Back in the late 1980s, when she was much fitter, Mum regularly drove up to Newark for an annual two week holiday. One year she admired some artefacts in an architectural salvage establishment in the town, saying she would quite like to buy one. I had no recollection of this until she reminded me today, but I had bought it for her and taken it down to Horndean where she was living at the time.

She has developed a practice of, when appropriate, returning presents long since forgotten by the giver. Today, she and Elizabeth both brought me gifts for my birthday tomorrow. Crab potMum’s came with a card which apologised for returning ‘this’ in a tatty state, but perhaps I might like to make a project of it. It was that very same iron and rope crab pot I had given her about 25 years ago. Apparently it has lost its rope handle. But who cares?

After our visitors had departed it was a while before we felt like eating, when fish fingers provided a more than adequate snack.

 

 

A Pair Of Frogs

Path along back of house a.m.Path for clearanceJackie and I spent the whole of this gloriously sunny day on path clearance in the garden. She worked on the brick one at the back of the house, whilst I concentrated on a gravelled track further along our plot.

The plastic bucket on my path has no bottom. There are a number of such receptacles in the flower beds. Perhaps they had a protective role with seedlings.

Because this thoroughfare has a fabric lining and has been more recently trodden, my task was easier than when working on the last one. There was, however, much weeding and defining of borders to carry out, with the usual final raking smooth. A cotoneaster that had obviously been cut back a few times was quite an obstacle to progress. This is because I decided to remove it, first removing the branches, then extracting the tough old stump, following the same process as with the hollies. Here are a couple of photographs of the finished job:Path clearedPath cleared 2Poppies

We are fortunate that the glorious red poppies are still such a focal point, because they took quite a battering in the recent storms, but are now finding the strength to stand proud again.

The flower beds and shrubberies also need extensive weeding, but we have chosen to focus on the paths first because that gives a generally tended appearance if you don’t look too closely at the rampant brambles and suchlike elsewhere. Inevitably some of these other areas do receive some attention, if only to prevent further invasion of the paths. Garden through weeping birch leavesCrow on rooftopThe result is that it is not only the footpaths that are seen in a new light, but new vistas across the garden are opened up. Crow on chimney potsThe beautiful rhododendron in these photographs was largely obscured from across the garden just a few days ago.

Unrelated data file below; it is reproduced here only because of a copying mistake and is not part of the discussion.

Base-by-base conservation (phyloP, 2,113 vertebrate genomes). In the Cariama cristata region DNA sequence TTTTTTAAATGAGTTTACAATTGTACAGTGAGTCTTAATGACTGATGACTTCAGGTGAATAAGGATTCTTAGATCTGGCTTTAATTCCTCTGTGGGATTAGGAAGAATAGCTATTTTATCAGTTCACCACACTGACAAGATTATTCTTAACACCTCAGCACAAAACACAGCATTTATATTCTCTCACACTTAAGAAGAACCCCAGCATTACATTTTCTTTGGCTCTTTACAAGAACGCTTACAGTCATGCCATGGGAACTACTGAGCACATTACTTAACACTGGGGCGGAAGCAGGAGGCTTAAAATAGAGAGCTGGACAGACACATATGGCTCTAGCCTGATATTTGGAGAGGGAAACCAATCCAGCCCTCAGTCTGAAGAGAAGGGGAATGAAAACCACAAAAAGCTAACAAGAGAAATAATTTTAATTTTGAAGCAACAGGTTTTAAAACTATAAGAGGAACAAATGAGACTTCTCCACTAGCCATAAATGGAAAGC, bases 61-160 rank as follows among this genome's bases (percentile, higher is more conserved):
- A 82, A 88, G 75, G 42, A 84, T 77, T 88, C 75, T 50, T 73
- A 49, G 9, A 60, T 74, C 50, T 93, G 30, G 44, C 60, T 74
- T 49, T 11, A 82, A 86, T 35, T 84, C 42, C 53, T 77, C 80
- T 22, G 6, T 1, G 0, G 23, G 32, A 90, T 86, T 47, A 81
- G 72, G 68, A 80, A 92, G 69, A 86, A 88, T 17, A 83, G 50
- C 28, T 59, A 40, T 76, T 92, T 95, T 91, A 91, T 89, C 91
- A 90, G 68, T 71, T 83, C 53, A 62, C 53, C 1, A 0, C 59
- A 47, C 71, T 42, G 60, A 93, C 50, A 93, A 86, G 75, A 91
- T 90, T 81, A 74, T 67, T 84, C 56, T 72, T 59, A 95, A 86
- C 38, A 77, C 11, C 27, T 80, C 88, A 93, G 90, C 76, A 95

I took some time out to watch a considerable corvine conflict on our chimney pots. There is usually one crow or another perched up there shouting the odds or playing sentinel. This afternoon there were often three of four flapping, croaking, and pecking at each other. They didn’t stay around to be photographed, so I had to settle for one lookout and one guardian portrait.

Jackie clearing up after crearing pathFrogsJackie made a beautiful job of her path, and went on to tidy up the surrounding areas. There are a number of small home made ponds in the garden stocked with aquatic plants. One of these was in the bed behind the patio. It needed clearing out and freshly watering for the sake of the atmosphere as much as for the plants. She did this, and in the process, not content with her recent amphibian discovery, found a pair of frogs hibernating in the undergrowth. She returned them, a bit mossy, to their rightful position on the edge of the pond. Rose climbing peachIrisThe whole area around this water feature needed tidying up, which she did, and went on to carry out some heavy pruning of various shrubs, thus liberating a mature peach climbing rose. I rather colourful iris was also exposed for the first time.

We dined on Jackie’s sausage and liver casserole, mashed potato, carrots and green beans. And very good it was too. I finished the Languedoc whilst she drank her customary Hoegaarden.

We finished our drinks on the garden bench. One of the many trees that we don’t recognise, has a rather colourful green and yellow sinuously striped bark. Snail on tree trunkWe noticed that a snail was hoping to use it as a camouflage.

Can anyone identify the tree? This is what the branches carry:Leaves of stripy tree                            P.S. Jackie’s research has revealed that the tree is a member of the snake bark maple group, probably Hers maple, native to China.